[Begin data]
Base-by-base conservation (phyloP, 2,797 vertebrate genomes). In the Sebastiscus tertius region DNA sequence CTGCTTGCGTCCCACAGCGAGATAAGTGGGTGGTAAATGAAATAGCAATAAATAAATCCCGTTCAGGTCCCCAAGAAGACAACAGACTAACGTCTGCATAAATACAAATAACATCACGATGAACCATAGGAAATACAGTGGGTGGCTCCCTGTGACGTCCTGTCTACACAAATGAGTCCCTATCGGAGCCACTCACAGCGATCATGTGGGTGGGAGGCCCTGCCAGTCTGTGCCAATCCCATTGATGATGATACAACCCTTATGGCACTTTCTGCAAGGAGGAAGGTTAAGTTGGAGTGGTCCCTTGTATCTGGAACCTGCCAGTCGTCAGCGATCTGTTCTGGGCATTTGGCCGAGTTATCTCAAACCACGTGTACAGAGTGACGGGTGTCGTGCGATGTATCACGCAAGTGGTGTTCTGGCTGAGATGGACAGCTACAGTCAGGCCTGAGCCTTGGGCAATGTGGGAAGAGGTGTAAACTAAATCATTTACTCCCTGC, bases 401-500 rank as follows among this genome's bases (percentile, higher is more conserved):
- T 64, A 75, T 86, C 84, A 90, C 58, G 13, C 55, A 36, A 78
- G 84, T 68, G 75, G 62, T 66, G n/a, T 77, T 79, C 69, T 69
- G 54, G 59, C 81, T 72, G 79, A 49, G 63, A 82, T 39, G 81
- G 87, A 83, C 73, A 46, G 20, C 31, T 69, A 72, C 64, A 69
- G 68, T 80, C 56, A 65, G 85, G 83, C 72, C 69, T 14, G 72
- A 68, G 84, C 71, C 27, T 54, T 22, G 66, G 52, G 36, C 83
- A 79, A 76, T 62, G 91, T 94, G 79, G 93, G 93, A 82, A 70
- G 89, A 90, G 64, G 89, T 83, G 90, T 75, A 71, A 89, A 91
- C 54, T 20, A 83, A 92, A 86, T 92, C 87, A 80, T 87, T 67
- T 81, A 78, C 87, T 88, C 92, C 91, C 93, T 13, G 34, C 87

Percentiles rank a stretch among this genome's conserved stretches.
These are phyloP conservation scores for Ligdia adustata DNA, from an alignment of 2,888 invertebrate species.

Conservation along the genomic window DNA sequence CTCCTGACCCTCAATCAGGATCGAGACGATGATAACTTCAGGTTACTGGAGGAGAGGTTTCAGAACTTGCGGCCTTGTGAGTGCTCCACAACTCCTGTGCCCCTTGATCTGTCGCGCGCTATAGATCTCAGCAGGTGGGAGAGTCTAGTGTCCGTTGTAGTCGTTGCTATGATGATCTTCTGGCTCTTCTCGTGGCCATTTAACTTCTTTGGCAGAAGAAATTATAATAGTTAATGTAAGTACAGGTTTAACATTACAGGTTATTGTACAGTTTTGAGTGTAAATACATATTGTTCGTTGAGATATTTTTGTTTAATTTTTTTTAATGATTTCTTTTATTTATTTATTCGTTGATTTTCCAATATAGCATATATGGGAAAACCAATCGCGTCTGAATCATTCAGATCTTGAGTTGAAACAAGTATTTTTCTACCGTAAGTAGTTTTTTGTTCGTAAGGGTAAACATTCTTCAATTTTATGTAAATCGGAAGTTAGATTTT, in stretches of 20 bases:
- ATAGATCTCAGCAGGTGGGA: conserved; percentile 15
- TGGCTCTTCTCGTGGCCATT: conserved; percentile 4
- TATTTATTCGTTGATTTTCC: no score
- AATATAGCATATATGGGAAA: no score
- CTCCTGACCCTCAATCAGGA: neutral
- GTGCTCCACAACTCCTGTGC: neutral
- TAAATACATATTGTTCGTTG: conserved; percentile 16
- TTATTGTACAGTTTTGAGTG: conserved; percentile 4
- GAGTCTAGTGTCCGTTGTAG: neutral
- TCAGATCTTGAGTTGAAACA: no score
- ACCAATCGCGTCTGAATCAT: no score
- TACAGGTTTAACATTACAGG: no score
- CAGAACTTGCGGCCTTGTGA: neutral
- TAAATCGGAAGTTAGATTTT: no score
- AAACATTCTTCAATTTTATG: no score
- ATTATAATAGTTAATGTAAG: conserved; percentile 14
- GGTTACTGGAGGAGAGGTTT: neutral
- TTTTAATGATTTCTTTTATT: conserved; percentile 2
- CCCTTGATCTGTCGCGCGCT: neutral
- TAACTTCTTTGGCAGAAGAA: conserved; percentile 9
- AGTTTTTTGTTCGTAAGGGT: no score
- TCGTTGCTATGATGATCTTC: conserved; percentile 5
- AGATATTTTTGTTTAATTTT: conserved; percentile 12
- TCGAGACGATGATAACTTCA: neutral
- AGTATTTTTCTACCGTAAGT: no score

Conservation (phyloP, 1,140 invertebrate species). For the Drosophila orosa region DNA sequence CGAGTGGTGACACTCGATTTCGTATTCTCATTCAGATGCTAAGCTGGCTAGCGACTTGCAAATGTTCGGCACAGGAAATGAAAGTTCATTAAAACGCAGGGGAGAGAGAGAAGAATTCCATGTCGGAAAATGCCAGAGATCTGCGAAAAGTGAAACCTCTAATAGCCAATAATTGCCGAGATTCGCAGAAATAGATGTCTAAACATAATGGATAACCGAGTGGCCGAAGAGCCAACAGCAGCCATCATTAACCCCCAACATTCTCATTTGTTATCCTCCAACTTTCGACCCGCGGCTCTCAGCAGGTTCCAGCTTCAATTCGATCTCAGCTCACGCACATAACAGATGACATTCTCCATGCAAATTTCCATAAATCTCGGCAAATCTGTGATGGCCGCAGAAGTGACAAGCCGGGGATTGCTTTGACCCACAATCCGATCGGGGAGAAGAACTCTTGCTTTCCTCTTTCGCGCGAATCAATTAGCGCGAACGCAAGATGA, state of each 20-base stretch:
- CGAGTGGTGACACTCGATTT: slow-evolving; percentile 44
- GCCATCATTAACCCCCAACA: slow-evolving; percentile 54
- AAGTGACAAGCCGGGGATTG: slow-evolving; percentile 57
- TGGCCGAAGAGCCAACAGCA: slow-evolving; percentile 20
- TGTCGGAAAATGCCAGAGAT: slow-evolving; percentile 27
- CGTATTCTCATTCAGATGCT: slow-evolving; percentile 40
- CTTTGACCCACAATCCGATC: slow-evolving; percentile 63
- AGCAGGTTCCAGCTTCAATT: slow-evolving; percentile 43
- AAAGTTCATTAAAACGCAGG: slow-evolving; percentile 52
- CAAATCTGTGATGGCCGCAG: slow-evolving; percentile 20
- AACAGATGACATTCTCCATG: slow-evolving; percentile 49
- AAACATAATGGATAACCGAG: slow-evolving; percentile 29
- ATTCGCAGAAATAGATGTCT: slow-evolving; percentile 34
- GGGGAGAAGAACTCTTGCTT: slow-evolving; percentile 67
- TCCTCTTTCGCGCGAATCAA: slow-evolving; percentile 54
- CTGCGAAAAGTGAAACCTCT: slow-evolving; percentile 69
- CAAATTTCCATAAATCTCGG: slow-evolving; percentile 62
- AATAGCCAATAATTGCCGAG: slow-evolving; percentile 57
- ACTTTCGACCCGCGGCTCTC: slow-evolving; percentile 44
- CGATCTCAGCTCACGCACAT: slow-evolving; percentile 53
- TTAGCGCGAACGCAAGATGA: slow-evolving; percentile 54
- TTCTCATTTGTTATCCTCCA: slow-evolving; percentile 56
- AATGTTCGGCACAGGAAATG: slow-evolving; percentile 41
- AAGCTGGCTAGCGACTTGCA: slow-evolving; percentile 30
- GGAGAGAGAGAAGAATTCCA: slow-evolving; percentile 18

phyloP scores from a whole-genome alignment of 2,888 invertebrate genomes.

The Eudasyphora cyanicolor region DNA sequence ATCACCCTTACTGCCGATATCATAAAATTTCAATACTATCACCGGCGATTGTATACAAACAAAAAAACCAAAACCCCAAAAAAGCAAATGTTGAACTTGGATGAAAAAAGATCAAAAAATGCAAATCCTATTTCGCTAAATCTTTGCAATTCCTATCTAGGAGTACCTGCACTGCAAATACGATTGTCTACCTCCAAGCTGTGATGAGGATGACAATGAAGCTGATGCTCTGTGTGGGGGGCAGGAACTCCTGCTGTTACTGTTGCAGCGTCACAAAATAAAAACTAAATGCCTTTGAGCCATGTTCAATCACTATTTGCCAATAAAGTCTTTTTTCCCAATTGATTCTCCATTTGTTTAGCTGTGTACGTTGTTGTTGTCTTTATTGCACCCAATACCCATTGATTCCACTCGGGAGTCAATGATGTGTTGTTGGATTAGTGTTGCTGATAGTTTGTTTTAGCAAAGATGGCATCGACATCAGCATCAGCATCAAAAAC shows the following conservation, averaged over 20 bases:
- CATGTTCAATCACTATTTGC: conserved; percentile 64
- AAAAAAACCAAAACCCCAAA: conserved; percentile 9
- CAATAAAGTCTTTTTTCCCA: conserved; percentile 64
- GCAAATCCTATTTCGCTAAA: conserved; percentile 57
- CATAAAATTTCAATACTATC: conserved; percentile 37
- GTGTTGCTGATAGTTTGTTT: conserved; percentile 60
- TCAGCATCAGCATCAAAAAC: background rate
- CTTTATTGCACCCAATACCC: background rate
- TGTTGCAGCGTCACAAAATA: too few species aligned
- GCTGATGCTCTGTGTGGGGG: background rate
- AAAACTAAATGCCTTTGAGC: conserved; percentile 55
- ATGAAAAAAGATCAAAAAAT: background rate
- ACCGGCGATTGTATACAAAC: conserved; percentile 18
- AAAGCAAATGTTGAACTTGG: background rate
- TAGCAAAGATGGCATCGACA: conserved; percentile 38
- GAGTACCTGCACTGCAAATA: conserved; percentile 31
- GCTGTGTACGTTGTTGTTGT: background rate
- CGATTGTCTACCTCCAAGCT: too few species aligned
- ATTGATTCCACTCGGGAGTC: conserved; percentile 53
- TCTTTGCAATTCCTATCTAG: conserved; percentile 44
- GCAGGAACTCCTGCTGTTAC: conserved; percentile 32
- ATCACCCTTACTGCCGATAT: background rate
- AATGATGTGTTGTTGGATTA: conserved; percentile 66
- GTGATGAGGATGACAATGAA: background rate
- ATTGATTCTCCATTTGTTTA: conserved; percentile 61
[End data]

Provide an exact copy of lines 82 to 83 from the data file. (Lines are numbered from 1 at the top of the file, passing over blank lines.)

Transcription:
- TAGCAAAGATGGCATCGACA: conserved; percentile 38
- GAGTACCTGCACTGCAAATA: conserved; percentile 31